The Sun Gallery in Hayward held its reception for their annual Day of the Dead exhibit on Saturday to honor local artists and the always colorful holiday.
The day was filled with music, food, artisans and intense illustrations as the gallery showed off its pieces in the “Celebrando la Hermosura de la Vida” display.
Christine Bender, gallery manager of the Sun Gallery said this “is probably our most well-attended reception. We cater more to the new artists, the up-and-coming artists usually seek out places like this.”
With its low fees, short show length and free admission for viewers, it is evident what Bender meant. But what was more important was the interaction between the local artists and the residents of the city they represent.
As one of Hayward’s first visual arts center, it has played a major role in the creation and continuation of local art, getting local schools involved and excited about the arts, as well as providing a space for beginning artists.
The artwork demonstrated the vigor and beauty of “Día de los Muertos,” a celebration of life and death, complete with skeletons, altars and sugar skulls.
The pieces are diverse and eclectic, embodying Hayward at its core. The range of expression was clear, from emotional photographs to demanding paintings of love and passion.
Local artist and 1994 CSU East Bay alumna Leah Versik had her art piece “Growth Spurt” on display Saturday. Her work represents old journals, books and “failed attempts of pieces I stated and never finished. I sewed them together. The thread is a metaphor for connections and this connection of the work and how it relates to myself.”
She attributes her passion and drive to the teachers she had at CSUEB.
“What inspired me to put my work here is because it’s like I’m following in their footsteps. These teachers were here (Sun Gallery) and now I’m here, and it’s neat to be in a place that they were.”
Downtown Hayward has drawn many children and adults with its wide variety of educational programs, “including hands-on experiences in the studio, lectures, workshops, storytelling, interactive chats with artists and educators, film screenings and readings that reflect the tenor of the current exhibit.”
Also included in the gallery is work from students of Mt. Eden High School, who created artwork featuring skeletons for the event.
Many attendees expressed the gallery is truly a venue for art lovers, with Bender believing the Sun Gallery to be “a local gem.”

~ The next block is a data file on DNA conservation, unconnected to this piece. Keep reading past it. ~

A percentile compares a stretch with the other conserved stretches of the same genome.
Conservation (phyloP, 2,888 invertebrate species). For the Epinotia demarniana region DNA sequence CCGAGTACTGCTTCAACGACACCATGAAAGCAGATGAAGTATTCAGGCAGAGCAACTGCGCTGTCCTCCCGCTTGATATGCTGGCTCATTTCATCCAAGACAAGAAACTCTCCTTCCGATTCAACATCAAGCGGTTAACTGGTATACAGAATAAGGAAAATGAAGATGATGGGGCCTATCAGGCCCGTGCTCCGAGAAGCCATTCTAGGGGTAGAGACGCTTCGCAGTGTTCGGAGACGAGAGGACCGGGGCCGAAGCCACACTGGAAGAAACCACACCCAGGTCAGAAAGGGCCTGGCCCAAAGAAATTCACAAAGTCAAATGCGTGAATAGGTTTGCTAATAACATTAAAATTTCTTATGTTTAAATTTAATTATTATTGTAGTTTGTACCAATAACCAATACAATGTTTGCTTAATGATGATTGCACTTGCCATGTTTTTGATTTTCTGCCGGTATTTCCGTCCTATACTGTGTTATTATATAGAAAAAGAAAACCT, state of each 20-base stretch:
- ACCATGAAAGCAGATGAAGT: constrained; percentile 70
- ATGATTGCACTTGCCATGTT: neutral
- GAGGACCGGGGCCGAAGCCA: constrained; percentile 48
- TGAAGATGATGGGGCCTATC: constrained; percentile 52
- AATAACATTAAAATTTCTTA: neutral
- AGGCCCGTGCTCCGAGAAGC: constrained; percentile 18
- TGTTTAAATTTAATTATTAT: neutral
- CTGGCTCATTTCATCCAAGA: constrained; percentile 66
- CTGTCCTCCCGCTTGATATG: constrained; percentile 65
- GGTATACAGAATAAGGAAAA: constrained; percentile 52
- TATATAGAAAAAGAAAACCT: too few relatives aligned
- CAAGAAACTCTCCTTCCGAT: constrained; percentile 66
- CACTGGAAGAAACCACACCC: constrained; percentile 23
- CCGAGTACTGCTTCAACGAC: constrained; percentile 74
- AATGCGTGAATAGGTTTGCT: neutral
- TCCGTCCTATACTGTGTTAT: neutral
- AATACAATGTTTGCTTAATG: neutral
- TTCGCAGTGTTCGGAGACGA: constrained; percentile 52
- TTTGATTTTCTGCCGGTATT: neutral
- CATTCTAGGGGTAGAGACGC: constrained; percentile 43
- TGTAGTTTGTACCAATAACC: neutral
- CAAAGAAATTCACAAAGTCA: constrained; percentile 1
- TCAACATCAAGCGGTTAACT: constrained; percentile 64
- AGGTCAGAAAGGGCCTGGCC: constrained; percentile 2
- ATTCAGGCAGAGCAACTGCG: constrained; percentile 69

Artist Nina Starr said she chose the Sun Gallery because it was the best local venue she could think of that appreciated local artists.
With an Art History degree from UC Berkeley, Starr has dabbled in almost every type of art. “I have some still lifes based on my photography, I do doll sculptures, photography, painting, and I write children’s books and do my own illustrations.”
This small exhibit has much to offer, even sparking the interest of many non-local artists, as Bender said though the majority of people are from Hayward, they get a lot of artists from San Francisco, San Jose, among others wishing to exhibit their work in Hayward.
One of the art galleries curators Beatrix Castillo, started off showing her art work here while in high school and soon became a board member.
“The Sun is based on kids and education for the arts,” said Castillo. “We try to incorporate as many artists that want to be involved in the space, we do a call for art. It’s open to everyone, we ask them to bring it in and try to make it work in the space.”
Carrie King, an art teacher for 20 years at Mt. Eden High school in Hayward, said she loves coming to the gallery to see some of her current and previous students’ artwork.
“It’s really nice to see them being recognized and accepted in the greater arts community, and not just in our little school art gallery,” said King. “I’ve been here many times. I have had 30 or 40 students’ pieces here in the Sun Gallery.”
In a very diverse community, this art center seems to embody and represent its people and artists, and an impressive exhibition of the always-evolving art world.
“I think it’s really essential that the community, especially in Hayward, that we have this,” said King. “I think the artists are here, but there hasn’t always been places to show their work, with the exception of the Sun, which has been here forever.”
In the end, these events and spaces are considered vital to the community, in hopes of maintaining art in the public eye.
“Art it is the first thing to get cut in schools,” said King. “With Hayward having the whole mural thing happening, reminding people that we have this here is special and important.”